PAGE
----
'Mr Smith' gets a new identity

PROFILE : Bill Cockburn After 18 months at the helm of the high- street retailer he's off to BT. But why now? asks Richard Halstead

LIFE can throw up all manner of surprises. Just ask Bill Cockburn, the chief executive of WH Smith, who was, in his own words, "tapped on the shoulder a few weeks ago and offered the job of a lifetime".

The man who did the tapping was British Telecom chief executive Sir Peter Bonfield. The job is to run the core UK telecoms business for BT while Sir Peter and BT chairman Sir Iain Vallance jet around the world trying to sew up a global telecoms company under the banner of Concert. Suddenly, just 18 months after joining WH Smith with the brief of blowing the cobwebs away from that sleepy retail giant, Cockburn is on his way again to an entirely different challenge.

"I suppose this proves you're never the master of your own destiny," he reflects. "I had not given any thought to leaving, but this job is an opportunity that does not come along very often."

This is not the first occasion that fate has intervened in his career. Born in 1943 and the eldest of eight children in a working-class Edinburgh family, Cockburn wanted to join Boots as a trainee but was advised by their personnel department to get a degree first. He thought of going to Heriot-Watt University, but when he went to visit the campus - so the story goes - he found the place closed and instead decided to go to a nearby careers fair. There he saw a recruiter for the Post Office, which was offering starting salaries of pounds 618. "A fortune in those days," says Cockburn.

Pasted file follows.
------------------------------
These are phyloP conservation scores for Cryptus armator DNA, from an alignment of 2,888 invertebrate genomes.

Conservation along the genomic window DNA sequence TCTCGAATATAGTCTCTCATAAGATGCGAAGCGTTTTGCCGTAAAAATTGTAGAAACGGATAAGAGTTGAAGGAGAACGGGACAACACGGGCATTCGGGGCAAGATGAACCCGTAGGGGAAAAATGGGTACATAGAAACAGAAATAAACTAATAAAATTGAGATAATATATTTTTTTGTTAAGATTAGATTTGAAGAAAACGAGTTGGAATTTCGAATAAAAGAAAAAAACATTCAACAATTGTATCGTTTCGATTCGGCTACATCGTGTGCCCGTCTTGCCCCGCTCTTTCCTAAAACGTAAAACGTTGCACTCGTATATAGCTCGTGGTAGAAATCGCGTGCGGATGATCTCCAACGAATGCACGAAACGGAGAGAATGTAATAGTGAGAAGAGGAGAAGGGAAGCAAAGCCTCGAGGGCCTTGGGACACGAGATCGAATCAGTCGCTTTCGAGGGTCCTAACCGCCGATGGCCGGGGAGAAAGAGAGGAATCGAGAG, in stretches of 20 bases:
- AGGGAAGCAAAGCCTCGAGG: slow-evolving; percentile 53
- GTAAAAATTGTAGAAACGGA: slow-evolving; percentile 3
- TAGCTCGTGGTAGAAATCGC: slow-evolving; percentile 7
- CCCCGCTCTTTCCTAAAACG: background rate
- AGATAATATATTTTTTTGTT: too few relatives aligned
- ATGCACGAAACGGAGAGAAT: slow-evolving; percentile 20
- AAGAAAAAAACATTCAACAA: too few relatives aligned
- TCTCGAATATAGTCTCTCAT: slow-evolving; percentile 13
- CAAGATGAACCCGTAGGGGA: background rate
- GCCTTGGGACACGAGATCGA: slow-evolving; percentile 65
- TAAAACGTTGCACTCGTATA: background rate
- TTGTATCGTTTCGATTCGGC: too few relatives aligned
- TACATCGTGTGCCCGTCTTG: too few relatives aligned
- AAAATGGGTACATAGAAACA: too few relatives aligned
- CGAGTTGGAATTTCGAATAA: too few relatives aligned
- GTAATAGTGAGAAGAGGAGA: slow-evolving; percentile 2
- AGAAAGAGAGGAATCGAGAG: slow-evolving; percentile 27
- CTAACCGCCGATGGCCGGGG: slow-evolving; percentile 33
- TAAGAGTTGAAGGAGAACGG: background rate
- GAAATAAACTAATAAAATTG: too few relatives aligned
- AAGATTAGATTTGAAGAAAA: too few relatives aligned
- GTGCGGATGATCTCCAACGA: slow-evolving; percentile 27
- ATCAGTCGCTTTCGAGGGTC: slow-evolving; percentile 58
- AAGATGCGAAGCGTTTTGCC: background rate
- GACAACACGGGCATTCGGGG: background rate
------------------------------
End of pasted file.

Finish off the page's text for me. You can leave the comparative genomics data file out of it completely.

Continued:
With his appointment at BT, Cockburn will be returning to an organisation he last worked for in 1971, when telecoms was state-owned and part of the vast Post Office empire. Cockburn was plucked from post office management to become assistant to the then PO chairman Sir William Ryland, at the tender age of 28, to wrestle with the introduction of new technology to a highly bureaucratic organisation. Two years later he moved back to the postal side, rising inexorably through the finance department to become chief executive of the Post Office in 1992.

His time with Sir William had a profound effect on him. "That was a defining moment," he said recently. "There I was with this amazing workaholic at a time of turmoil and change. I learned how to take pressure and to work fast and hard." Ironically, his successor as PA to the chairman , flagged as a "fast track" job, was another Scot, Iain Vallance, who will now be his ultimate boss at BT.